Every year someone asks me how they can avoid overeating during the festive season. I could give them a yarn about only making one or two desserts for Christmas, instead of five, as the more varieties of food on offer, the more you’re likely to eat… But I think giving answers like that, even if they’re technically true, actually miss the point.
The way I see it, why are we so concerned about a couple days of the year? Doesn’t the rest of the year matter more? Eating more than normal and feeding the kids chocolate for breakfast on Christmas day isn’t really that big of a deal. It’s just one day. One special day, come to that. If that was every day, it would a totally different story.
Perhaps instead of stressing out over trying to hold ourselves to some kind of near-impossible self-control standards when it comes to Christmas lunch, we could all just chill out a bit.
In saying that, maybe we could all just chill a bit more when it comes to making Christmas lunch, too. It’s rather stressful to make five different desserts for one meal, after all! A slightly less impressive spread means we can get out of the kitchen earlier and enjoy time with our loved ones. Combine that with permission to eat anything and everything we want and not feel guilty about it and you get a much happier occasion.
Tips for alcohol, you ask? I clearly (or rather, not so clearly) remember the first Christmas I spent with my in-laws. I’ve never been much of a drinker but I happily enjoyed my first champagne breakfast… I think my glass may have been re-filled and well, that was me gone. It was slightly mortifying to be drunk at breakfast with my in-laws, although my partner found it hilarious. Since that fateful day many years ago, I have just politely declined and stuck to water or juice.
If you want to cut back, you can alternate with non-alcoholic drinks, and drink some water first so you’re not as thirsty. If you’re like me and you’re just not keen at all, say so. It might be different in other families and friend groups, but I’ve never struck any kind of bullying or pressure when I’ve said that I don’t want to drink. If that’s something you want to do, too, I sure hope you receive a supportive atmosphere as well. It can help to let hosts know in advance and take your own non-alcoholic drinks with you.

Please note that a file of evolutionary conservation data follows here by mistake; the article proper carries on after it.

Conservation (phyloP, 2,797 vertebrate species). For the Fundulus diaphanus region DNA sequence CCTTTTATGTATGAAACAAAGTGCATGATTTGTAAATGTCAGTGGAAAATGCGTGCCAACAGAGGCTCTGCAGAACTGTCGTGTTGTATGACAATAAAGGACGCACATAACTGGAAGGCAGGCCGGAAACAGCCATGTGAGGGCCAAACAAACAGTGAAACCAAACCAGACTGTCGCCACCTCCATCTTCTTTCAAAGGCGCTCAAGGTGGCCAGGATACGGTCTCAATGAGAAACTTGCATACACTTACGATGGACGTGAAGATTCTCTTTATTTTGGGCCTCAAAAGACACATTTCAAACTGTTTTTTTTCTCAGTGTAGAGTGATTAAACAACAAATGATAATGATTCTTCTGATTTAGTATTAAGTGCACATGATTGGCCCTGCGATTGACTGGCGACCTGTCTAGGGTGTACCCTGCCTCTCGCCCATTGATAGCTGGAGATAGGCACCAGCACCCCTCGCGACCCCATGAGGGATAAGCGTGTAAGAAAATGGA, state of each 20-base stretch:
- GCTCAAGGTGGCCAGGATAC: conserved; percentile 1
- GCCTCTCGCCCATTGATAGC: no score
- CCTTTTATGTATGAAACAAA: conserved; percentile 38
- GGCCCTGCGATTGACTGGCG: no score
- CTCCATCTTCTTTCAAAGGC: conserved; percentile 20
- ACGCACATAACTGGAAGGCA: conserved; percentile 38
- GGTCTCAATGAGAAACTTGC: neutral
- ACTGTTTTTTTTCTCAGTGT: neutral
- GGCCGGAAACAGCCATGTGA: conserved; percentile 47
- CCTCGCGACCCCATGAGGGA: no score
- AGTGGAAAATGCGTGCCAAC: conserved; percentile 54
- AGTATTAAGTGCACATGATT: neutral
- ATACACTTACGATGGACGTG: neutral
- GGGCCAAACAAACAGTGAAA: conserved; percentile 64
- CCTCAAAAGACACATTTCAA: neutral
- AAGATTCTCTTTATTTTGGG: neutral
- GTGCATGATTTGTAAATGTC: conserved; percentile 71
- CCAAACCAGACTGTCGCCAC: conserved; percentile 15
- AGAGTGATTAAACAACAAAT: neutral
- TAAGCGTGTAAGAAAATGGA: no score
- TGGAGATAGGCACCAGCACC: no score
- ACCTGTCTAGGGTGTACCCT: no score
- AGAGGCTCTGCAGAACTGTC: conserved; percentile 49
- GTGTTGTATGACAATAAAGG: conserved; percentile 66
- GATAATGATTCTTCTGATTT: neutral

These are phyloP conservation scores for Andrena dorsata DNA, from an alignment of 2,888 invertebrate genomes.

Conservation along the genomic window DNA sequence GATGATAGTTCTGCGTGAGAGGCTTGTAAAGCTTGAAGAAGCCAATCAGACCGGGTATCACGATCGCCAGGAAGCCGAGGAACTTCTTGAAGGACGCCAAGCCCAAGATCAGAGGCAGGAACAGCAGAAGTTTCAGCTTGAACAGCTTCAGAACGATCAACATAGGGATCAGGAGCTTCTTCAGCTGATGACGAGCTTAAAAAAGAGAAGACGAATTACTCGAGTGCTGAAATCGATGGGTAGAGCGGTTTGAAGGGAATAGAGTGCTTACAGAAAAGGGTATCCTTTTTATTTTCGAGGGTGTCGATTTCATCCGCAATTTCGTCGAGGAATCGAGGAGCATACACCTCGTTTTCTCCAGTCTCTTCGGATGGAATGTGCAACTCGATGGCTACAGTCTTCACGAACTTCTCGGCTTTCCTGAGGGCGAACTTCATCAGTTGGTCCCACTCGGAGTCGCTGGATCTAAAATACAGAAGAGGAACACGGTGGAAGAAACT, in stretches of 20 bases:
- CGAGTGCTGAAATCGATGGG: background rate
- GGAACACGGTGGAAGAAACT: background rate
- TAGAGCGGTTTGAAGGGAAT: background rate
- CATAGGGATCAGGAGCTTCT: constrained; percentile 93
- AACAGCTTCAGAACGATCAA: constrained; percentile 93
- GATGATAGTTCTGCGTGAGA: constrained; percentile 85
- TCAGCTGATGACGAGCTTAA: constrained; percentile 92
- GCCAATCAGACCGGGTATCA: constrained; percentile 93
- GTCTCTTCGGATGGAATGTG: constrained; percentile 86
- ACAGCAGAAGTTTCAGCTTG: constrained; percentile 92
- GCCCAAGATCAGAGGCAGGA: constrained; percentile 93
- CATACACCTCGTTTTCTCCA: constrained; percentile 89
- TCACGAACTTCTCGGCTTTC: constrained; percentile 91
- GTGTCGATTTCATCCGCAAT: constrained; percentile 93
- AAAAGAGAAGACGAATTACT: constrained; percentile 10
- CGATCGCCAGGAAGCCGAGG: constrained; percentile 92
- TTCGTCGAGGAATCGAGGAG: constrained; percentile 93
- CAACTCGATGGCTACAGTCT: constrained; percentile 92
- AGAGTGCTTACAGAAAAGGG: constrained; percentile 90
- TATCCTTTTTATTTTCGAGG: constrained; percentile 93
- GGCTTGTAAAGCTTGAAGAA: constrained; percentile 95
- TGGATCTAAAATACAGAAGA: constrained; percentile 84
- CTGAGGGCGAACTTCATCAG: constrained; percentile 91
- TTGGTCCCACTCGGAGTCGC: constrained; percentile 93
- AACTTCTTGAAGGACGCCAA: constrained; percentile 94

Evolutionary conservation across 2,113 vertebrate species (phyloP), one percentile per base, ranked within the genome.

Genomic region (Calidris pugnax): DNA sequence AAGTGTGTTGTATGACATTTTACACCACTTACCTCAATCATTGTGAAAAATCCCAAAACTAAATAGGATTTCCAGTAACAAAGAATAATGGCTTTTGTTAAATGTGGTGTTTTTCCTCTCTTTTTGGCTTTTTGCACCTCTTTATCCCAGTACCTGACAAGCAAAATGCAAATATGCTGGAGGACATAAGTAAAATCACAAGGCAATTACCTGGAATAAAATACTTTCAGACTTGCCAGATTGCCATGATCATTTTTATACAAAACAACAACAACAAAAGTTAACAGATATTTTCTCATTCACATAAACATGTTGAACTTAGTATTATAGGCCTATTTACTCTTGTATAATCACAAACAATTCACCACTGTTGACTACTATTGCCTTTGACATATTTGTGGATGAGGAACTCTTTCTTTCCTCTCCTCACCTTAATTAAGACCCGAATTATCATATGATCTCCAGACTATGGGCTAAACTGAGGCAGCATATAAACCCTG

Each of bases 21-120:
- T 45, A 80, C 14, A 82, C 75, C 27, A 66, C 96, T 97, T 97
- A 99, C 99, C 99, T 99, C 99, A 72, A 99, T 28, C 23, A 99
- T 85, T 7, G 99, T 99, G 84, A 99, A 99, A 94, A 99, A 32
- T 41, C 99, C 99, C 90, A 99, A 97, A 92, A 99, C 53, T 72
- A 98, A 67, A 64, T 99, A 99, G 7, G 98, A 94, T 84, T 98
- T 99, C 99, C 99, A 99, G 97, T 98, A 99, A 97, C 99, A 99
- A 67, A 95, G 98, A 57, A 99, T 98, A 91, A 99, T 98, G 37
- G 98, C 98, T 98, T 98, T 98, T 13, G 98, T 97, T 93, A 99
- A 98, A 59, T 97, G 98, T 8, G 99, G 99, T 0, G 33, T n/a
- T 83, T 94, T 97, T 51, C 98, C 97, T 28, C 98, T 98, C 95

In saying that, if you’re keen to get on it with your in-laws, that’s totally up to you. Again, give yourself a pass for the day (just be safe) and focus on the rest of the year instead. If you’re out every weekend, or you’re having several glasses of wine with dinner each night, that’s a different story. If you think alcohol is an issue for you, your general practice team are a good starting point. Talk to them about your concerns and they’ll help you come up with a workable plan.
The sum up: stop stressing about one special occasion. It’s not good for our health and wellbeing to put so much pressure on ourselves over just one or two days. Let’s put our energy into our everyday health and wellbeing instead: filling up on mainly good quality food, getting enough good quality sleep, being active, managing stress, getting outside, etc. Relax and have a wonderful holiday season!
One thought on “Overindulging and the holidays”
I do remember when I was younger that my good high school friend use to get really annoyed and upset that I didn’t want to drink with him (after suffering from alcohol poisoning a couple times).
Its not that I didn’t want to hang out but he took it personally that I wasn’t drinking with him at parties etc and would make a big deal about it so I did end up avoiding those situations more.